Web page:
Treatment of all types of amyloidosis is currently based on the following principles:
- Reducing the supply of amyloid forming precursor proteins.
- Supporting the function of organs containing amyloid.
When amyloid precursor protein supply is controlled:
- existing amyloid deposits often regress (become smaller)
- new amyloid deposits stop appearing
- organ function is often preserved and may also recover
Reducing variant TTR supply: liver transplantation
Liver transplantation may be helpful for some patients with hereditary ATTR amyloidosis, mainly for patients with the Val30Met mutation. Liver transplantation is not a treatment for wild type ATTR amyloidosis.
All the TTR in the blood, which forms the amyloid deposits everywhere except in the eye and the blood vessels around the brain, is made in the liver. Liver transplantation is therefore a treatment option for some patients with hereditary ATTR amyloidosis. The liver which forms the abnormal, ‘variant’ TTR is removed and replaced by a donor liver making normal, ‘wild type’ TTR. The aim is to prevent the formation of further amyloid deposits by reducing the supply of the amyloidogenic precursor TTR.
Liver transplantation has been performed in hundreds of patients with hereditary ATTR amyloidosis around the world. In many cases this has been successful, leading to stabilisation of disease. Success is greatest when transplantation is performed:
- early in the course of disease before there has been too much damage to the nerves or the heart
- in younger patients in patients with the TTR Val30Met mutation
Unfortunately, in some patients amyloid deposits in the heart have continued to progress even after transplantation. It seems that the abnormal TTR fibrils which formed amyloid deposits before the liver transplantation act as a template encouraging deposition of normal TTR as amyloid. Thus the normal TTR protein (wild type TTR) produced by the new liver builds up on top of the existing amyloid deposits containing the abnormal TTR. This problem has appeared most often in older patients with mutations other than Val30Met.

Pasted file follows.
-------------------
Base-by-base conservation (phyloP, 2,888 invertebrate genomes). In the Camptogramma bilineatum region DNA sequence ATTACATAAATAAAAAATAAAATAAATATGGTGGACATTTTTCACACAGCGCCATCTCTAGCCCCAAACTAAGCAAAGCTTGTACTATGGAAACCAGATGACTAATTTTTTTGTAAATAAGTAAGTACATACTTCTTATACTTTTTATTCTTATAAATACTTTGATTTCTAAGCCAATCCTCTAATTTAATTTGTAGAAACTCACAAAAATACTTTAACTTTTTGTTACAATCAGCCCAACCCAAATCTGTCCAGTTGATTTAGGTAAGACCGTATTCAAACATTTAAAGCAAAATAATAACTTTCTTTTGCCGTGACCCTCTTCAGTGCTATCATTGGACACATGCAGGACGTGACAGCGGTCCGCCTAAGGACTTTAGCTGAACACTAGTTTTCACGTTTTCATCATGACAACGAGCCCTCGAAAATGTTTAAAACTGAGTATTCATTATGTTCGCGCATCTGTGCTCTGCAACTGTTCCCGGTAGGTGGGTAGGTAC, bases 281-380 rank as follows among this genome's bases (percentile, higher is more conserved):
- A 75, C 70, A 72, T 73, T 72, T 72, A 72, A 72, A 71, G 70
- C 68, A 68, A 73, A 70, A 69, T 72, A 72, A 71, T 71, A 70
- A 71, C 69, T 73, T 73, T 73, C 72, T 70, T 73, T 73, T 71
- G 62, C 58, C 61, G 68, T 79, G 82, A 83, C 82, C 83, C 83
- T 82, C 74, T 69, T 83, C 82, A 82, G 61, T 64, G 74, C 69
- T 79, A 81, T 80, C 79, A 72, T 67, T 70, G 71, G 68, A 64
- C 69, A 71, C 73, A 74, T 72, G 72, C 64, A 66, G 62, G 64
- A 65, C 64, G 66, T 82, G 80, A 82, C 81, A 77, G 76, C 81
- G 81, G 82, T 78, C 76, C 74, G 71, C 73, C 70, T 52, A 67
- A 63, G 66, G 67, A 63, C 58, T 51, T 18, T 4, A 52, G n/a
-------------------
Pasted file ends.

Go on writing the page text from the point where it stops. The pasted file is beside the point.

For hereditary ATTR amyloidosis, combined heart and liver transplant has been performed in a few dozen cases around the world. This operation is only an option for a minority of patients, and it carries significant risks.
Most patients with wild type ATTR amyloidosis are too elderly to undergo a heart transplant. The risk of complications from this major operation is high with advanced age. But heart transplantation may be an option for younger, otherwise healthy patients with this condition. The 2 patients who presented to the NAC before age 60 with senile systemic amyloidosis survived 10 and 20 years after heart transplantation.
Supporting amyloidotic organ function
In all types of amyloidosis it is important that treatment should support the function of organs containing amyloid. In ATTR amyloidosis this may include: